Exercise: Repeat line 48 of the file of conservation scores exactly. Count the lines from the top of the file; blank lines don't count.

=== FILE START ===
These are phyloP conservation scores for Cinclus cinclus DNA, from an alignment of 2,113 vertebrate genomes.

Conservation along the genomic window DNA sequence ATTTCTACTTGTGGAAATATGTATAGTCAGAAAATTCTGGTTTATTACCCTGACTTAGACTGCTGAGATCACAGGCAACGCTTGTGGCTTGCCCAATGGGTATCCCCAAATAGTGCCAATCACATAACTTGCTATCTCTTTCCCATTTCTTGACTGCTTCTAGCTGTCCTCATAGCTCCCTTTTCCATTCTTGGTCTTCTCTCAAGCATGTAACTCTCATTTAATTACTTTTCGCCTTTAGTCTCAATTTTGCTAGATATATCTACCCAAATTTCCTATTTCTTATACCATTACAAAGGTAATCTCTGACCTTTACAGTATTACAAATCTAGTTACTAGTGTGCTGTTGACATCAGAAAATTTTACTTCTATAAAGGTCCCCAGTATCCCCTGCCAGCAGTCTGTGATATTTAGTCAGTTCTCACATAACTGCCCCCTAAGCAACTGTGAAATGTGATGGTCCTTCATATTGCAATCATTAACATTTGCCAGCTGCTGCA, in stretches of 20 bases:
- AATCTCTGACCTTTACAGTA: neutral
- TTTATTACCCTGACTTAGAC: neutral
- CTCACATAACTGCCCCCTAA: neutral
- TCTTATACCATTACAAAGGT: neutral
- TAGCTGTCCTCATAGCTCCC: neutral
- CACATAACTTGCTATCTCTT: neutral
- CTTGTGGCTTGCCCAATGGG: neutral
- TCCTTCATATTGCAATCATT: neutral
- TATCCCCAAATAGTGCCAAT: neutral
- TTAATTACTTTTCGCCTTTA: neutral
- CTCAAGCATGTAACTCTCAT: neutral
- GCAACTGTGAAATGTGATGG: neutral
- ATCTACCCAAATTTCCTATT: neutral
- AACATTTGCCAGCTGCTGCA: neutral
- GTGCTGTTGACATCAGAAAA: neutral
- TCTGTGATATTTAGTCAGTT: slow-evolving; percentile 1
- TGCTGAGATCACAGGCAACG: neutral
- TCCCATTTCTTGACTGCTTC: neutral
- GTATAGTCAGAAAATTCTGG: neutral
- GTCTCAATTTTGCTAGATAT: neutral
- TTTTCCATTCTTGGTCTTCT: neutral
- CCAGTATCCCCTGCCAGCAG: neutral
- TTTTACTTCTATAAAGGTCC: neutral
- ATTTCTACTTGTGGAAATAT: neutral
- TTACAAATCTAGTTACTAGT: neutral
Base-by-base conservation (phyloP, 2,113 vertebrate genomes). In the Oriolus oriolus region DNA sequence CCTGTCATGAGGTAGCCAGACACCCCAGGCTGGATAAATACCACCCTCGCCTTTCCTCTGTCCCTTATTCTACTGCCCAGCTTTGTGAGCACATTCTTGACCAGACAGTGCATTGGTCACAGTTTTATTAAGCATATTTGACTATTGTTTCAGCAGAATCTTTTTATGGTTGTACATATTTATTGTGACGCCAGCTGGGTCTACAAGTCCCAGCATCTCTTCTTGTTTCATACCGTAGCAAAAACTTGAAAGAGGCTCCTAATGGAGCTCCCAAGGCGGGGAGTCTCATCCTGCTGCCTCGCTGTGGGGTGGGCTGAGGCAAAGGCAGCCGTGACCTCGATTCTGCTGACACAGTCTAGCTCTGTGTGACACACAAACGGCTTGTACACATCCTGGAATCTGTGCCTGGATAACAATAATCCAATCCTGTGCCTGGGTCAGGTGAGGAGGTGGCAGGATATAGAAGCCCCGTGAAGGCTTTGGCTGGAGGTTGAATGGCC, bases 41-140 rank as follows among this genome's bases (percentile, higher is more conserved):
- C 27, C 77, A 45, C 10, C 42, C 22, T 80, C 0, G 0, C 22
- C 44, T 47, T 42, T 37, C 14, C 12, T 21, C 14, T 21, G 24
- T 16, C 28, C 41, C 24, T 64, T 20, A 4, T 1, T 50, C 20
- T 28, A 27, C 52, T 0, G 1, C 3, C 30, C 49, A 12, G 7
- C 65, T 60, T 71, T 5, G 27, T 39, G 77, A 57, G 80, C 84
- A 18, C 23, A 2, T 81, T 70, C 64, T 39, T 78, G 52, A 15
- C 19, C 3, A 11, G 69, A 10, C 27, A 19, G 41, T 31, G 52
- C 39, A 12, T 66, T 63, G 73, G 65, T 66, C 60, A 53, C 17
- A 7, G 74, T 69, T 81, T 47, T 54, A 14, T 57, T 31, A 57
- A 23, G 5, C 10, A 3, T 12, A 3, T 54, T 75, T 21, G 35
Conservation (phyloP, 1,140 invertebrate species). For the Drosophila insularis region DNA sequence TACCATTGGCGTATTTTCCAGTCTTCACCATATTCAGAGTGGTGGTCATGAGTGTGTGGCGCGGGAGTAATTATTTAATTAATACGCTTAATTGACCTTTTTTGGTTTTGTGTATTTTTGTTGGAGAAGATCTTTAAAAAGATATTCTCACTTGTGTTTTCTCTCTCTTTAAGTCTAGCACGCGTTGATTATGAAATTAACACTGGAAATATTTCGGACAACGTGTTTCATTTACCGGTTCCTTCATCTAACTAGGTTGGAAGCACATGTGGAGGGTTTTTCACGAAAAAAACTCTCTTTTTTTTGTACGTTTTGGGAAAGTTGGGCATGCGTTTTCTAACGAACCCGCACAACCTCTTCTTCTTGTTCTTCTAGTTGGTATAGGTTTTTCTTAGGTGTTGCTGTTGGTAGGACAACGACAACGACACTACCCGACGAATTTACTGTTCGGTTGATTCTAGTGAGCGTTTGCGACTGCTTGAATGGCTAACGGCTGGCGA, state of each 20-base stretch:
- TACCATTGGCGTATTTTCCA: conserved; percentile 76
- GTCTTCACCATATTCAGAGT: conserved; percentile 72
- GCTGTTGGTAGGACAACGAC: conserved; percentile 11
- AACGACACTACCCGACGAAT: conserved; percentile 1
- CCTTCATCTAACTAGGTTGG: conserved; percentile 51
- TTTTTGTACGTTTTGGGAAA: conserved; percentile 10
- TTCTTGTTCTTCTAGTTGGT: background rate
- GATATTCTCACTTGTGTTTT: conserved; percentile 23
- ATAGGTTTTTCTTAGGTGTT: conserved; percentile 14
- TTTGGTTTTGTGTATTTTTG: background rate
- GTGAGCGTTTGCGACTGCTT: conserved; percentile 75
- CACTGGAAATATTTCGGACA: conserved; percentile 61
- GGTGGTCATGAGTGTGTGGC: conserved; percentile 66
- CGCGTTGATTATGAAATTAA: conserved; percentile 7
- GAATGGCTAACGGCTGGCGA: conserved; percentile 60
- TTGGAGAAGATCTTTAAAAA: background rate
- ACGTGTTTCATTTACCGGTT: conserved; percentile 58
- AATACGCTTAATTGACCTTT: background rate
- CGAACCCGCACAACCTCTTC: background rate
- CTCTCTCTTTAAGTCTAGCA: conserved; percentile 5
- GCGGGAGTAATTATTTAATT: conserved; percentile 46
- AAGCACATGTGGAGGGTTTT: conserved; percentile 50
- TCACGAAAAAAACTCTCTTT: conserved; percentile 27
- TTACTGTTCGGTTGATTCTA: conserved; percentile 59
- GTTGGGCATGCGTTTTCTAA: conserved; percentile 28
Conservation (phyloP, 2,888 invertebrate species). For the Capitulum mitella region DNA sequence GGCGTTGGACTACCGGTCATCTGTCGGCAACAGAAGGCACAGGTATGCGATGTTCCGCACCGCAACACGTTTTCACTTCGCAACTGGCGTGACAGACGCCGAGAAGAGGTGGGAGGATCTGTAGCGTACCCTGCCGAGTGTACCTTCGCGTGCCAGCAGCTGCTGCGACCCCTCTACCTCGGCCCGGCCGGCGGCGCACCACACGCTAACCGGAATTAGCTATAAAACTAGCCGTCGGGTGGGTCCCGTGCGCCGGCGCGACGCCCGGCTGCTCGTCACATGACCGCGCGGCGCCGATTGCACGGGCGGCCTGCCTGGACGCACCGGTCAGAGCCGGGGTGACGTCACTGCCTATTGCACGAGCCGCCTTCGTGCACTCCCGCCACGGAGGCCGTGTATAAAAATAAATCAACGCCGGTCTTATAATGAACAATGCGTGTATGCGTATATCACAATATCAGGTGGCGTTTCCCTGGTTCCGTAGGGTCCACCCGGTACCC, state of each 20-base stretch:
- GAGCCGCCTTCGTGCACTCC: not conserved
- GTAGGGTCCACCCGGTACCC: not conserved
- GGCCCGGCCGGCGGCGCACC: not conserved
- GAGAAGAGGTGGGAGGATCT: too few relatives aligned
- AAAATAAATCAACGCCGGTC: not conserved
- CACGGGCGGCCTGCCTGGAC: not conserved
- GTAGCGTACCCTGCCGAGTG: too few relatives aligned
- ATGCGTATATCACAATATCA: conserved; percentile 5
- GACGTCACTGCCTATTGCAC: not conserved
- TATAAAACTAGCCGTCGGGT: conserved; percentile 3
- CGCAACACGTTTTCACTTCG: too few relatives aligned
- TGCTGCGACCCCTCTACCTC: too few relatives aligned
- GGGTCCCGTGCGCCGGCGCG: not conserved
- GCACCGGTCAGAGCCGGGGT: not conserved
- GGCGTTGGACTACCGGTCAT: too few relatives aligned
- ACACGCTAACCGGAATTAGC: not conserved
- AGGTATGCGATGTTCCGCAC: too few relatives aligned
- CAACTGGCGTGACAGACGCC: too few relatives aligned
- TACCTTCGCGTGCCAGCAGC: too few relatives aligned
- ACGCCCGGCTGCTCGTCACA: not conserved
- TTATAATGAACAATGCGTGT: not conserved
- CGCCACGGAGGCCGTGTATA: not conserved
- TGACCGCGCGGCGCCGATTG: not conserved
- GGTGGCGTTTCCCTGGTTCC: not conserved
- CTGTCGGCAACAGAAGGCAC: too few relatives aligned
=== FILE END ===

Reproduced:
- ATAGGTTTTTCTTAGGTGTT: conserved; percentile 14